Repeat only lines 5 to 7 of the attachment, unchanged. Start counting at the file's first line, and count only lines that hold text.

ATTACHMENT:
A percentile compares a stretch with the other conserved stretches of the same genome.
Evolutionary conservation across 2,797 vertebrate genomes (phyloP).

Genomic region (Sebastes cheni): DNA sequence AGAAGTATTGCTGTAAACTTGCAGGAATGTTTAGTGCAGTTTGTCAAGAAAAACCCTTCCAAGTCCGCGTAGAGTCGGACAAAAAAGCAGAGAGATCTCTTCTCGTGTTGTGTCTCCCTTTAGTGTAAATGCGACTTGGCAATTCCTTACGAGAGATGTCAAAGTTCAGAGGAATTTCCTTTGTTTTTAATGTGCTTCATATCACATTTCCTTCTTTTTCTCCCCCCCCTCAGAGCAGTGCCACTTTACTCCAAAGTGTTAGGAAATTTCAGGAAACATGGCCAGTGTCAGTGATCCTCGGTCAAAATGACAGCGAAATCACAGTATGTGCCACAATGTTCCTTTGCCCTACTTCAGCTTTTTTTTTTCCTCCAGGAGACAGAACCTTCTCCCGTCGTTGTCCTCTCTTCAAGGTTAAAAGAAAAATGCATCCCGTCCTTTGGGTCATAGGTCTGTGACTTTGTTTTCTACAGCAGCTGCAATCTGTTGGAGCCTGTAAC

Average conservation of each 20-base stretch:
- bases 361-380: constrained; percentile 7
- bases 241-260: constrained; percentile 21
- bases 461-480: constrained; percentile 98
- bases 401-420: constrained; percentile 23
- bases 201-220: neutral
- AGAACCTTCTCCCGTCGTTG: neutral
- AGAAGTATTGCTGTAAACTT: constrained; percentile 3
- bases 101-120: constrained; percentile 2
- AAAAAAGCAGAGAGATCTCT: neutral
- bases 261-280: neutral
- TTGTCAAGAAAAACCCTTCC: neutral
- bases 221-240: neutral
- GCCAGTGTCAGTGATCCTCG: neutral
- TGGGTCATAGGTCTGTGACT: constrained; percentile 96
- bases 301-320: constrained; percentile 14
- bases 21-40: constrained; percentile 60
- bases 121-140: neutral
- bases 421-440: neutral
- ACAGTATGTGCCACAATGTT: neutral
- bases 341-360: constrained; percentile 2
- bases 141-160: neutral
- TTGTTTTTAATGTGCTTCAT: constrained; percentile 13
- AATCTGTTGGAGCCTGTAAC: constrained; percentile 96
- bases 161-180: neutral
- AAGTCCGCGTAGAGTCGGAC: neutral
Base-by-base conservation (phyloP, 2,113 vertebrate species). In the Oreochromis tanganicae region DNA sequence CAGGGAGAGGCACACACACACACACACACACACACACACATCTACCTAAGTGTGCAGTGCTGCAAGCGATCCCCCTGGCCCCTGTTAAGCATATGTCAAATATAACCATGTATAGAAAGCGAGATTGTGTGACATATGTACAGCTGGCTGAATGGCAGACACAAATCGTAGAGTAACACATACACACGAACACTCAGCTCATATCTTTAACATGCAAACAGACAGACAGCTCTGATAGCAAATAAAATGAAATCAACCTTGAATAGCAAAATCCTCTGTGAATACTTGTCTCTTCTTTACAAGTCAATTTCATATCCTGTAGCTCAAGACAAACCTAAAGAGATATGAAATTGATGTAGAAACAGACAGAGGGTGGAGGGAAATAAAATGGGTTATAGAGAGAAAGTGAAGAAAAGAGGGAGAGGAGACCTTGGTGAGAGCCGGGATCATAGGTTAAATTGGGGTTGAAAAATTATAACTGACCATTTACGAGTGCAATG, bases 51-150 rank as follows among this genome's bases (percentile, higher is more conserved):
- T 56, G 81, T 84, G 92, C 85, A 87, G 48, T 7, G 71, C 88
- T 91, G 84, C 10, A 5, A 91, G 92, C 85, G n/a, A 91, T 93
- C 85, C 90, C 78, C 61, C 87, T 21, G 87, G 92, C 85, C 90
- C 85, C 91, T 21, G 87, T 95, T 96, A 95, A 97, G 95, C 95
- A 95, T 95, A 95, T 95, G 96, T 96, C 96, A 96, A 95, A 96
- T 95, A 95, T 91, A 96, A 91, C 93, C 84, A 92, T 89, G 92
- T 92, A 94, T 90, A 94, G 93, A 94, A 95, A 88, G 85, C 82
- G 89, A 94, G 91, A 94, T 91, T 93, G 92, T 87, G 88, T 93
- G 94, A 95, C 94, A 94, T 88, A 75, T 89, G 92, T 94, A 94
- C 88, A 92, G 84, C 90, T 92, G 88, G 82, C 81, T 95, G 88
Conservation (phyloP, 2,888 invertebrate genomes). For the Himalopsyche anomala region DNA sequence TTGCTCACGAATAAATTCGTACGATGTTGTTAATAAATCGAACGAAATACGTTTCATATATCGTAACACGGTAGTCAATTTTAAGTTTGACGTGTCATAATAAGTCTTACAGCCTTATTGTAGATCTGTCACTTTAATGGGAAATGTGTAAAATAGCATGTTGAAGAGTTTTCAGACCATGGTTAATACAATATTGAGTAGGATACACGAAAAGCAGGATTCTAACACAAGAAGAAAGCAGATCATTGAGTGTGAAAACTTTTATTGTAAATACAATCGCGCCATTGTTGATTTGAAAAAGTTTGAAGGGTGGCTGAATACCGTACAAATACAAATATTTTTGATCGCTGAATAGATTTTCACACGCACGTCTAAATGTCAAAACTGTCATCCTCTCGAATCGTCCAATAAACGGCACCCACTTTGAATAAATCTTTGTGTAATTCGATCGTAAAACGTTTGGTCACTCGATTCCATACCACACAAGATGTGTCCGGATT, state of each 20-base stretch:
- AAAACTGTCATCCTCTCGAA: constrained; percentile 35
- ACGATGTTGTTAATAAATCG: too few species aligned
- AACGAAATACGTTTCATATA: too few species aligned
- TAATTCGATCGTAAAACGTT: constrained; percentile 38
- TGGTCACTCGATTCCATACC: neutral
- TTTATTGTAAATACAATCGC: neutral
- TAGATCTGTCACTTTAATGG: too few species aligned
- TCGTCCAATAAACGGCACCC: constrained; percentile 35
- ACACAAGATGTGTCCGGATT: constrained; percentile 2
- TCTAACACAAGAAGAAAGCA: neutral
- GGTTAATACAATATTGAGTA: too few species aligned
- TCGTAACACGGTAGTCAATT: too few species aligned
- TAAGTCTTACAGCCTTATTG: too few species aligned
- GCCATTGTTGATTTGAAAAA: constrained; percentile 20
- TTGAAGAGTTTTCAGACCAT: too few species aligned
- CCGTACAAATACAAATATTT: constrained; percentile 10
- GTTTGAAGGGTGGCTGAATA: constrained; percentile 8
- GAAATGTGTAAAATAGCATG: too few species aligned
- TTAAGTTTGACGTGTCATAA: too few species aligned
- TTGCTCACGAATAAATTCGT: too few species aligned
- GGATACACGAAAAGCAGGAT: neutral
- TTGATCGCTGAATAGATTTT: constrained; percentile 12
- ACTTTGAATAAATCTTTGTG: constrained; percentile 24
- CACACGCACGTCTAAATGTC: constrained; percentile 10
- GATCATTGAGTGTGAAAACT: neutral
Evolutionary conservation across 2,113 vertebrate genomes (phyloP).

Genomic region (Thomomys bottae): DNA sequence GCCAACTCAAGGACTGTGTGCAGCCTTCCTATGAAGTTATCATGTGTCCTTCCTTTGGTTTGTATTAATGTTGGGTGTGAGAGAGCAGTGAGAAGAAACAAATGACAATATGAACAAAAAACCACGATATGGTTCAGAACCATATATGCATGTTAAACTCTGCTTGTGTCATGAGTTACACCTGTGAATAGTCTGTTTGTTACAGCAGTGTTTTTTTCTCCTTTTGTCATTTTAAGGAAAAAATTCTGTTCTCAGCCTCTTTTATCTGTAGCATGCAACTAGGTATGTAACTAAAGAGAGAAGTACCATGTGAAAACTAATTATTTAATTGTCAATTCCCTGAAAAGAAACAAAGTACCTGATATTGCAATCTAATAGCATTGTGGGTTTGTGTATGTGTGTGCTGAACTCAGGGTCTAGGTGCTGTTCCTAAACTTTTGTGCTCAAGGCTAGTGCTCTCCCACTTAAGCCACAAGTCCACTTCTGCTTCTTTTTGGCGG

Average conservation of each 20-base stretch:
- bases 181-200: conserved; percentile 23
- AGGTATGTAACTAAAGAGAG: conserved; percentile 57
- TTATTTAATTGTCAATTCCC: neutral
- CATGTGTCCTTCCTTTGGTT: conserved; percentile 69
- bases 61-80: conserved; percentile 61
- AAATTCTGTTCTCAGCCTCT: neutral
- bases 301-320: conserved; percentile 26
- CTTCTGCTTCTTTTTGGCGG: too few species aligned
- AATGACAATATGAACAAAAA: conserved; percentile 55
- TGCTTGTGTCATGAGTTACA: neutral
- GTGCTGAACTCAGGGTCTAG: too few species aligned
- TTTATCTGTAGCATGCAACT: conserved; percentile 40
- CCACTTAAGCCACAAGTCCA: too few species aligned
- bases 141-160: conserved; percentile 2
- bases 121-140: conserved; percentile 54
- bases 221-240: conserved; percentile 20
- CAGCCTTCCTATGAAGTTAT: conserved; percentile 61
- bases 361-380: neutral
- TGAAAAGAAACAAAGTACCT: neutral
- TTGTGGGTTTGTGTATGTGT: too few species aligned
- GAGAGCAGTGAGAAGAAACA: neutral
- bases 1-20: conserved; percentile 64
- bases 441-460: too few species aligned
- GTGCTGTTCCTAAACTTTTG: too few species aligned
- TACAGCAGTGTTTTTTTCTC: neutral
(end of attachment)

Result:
- bases 361-380: constrained; percentile 7
- bases 241-260: constrained; percentile 21
- bases 461-480: constrained; percentile 98